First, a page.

Estonian animation tour to help Estonian-American children showcase their roots

A scene from a stop-motion clip called "Song festival," produced in an Animation Generation workshop at a grade school in Estonia in spring 2016. (Animation Generation)
By Erin Crouch
2/5/2016 11:35 AM
Category: Culture

Funded by a grant from the Estonian Ministry of Culture and the Estonian American National Council, Animation Generation, a three-person animation team from Estonia, will be traveling across the United States to visit local Estonian Schools and communities and help bring Estonian-American children’s visions of their families’ homeland to life.

“This was the best class night ever!” declared Merje Kuusk, a teacher at Harmi Primary School. Kuusk was referring to the Animation Generation workshop held at her school, located about a 40-minute drive southeast of the Estonian capital of Tallinn, on April 22, as the workshop team prepared to leave Estonia to travel to the US on a special month-long animation tour.

The tour, officially dubbed “Animatsiooni generatsioon: the Estonian American Experience,” will provide animation workshops to children of the Estonian diaspora located in New York City, Lakewood, N.J., Chicago, San Francisco, Los Angeles, and Seattle between May 2 and June 4. The April workshop, held with the eight children making up Ms. Kuusk’s class at Harmi Primary School, was a test run of the portable equipment the team will be using on their trip.

“Animatsiooni generatsioon: the Estonian American Experience” was the brainchild of Kreeta Käeri, who works as an animator and teacher for Nukufilm Children’s Studio. Estonia’s Nukufilm Studios dates back to 1957, and over nearly 60 years has grown to become the biggest puppet animation studio in Northern Europe in terms of studio size, technical supplies as well as number of employees. Käeri has been building puppets and doing stop-motion animation since 2006, and her experiences with children at the Children’s Studio provided the inspiration for her idea to use animation as a way to connect Estonian-American children with their Estonian heritage.

“Animation speaks to everyone in a way that is very accessible,” explained Käeri. “Even the smallest child, who might not yet appreciate Estonian poetry or more traditional art, gets a special feeling watching animation.”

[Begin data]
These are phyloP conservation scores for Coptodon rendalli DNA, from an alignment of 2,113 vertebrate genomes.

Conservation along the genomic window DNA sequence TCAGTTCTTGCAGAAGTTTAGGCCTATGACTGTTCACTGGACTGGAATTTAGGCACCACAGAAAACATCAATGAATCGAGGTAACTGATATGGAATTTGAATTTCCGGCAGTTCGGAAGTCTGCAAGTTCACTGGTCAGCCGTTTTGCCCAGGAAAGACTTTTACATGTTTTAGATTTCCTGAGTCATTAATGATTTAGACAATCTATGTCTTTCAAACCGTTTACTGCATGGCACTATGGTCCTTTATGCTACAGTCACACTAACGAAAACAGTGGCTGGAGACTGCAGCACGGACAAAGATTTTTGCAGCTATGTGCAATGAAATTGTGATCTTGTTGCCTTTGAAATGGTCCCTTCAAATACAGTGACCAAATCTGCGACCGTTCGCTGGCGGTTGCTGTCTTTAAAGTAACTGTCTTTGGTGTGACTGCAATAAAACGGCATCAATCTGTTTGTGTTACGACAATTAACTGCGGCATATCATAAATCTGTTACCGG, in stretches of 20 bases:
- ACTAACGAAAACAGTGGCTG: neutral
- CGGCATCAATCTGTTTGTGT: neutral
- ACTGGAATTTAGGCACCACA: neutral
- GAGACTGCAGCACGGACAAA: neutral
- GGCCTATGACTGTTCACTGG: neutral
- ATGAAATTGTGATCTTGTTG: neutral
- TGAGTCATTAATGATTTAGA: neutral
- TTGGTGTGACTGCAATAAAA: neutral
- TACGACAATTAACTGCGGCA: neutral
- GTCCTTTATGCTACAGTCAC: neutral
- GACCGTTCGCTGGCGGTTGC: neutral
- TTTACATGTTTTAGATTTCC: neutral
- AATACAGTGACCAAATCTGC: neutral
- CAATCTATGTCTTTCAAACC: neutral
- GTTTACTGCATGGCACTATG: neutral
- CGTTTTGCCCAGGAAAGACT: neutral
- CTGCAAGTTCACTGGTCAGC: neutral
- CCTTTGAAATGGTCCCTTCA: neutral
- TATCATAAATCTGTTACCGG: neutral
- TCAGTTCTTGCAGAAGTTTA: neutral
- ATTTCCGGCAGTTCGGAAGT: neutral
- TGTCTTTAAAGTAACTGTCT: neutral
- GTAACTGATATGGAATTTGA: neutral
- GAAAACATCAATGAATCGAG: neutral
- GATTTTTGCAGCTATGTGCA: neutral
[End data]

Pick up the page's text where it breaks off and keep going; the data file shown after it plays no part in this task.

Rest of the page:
Using this approachability as a basis for their work, the team conducted a number of workshops in the Tallinn children’s studio between February and early April of this year, exploring local children’s ideas about what makes Estonia special. The animations created by the local children will be shared with Estonian-American children on the tour, who will in turn create their own animations as a part of each two and a half-hour workshop.

In addition to Käeri, the team also includes her husband Martin Kanger Käeri, a cameraman and technical specialist, and Erin Crouch, an American who has been living in Estonia for the past two years. Crouch holds a master’s degree in International Relations, and has worked with cultural and educational exchanges as well as grants and project administration for more than a decade. The three of them worked together to plan the project, including contacting all of the Estonian Houses to be visited in advance and planning their travel itinerary.

Nukufilm Children’s Studio teaches stop-motion animation, the style of animation to be introduced and taught in the upcoming workshops, to both children and adults. This style of animation involves moving an object a little bit at a time and photographing it repeatedly. When the images are merged thereafter, the objects appear to “come to life” and move of their own accord. Children are delighted to see their drawings move across paper and their puppets get up and dance, and, in addition, an activity called a “pixilation” even lets the children themselves freeze and move, allowing them to do even seemingly impossible tricks such as fly on a broom. The creativity unleashed by the workshops will be channeled to help Estonian-American children think about how they themselves see and understand Estonia, and allow them to see what their peers across the ocean think as well.

ERR News will be following the team as they travel across the US and check in as they visit various Estonian Houses and communities, eventually reaching more than 100 children with Estonian heritage growing up on the other side of the ocean.

The project can also be followed on Facebook on Animation Generation’s English-language page.

For more information on Nukufilm Children’s Studio, visit their website (link in Estonian).

Editor: Aili Sarapik

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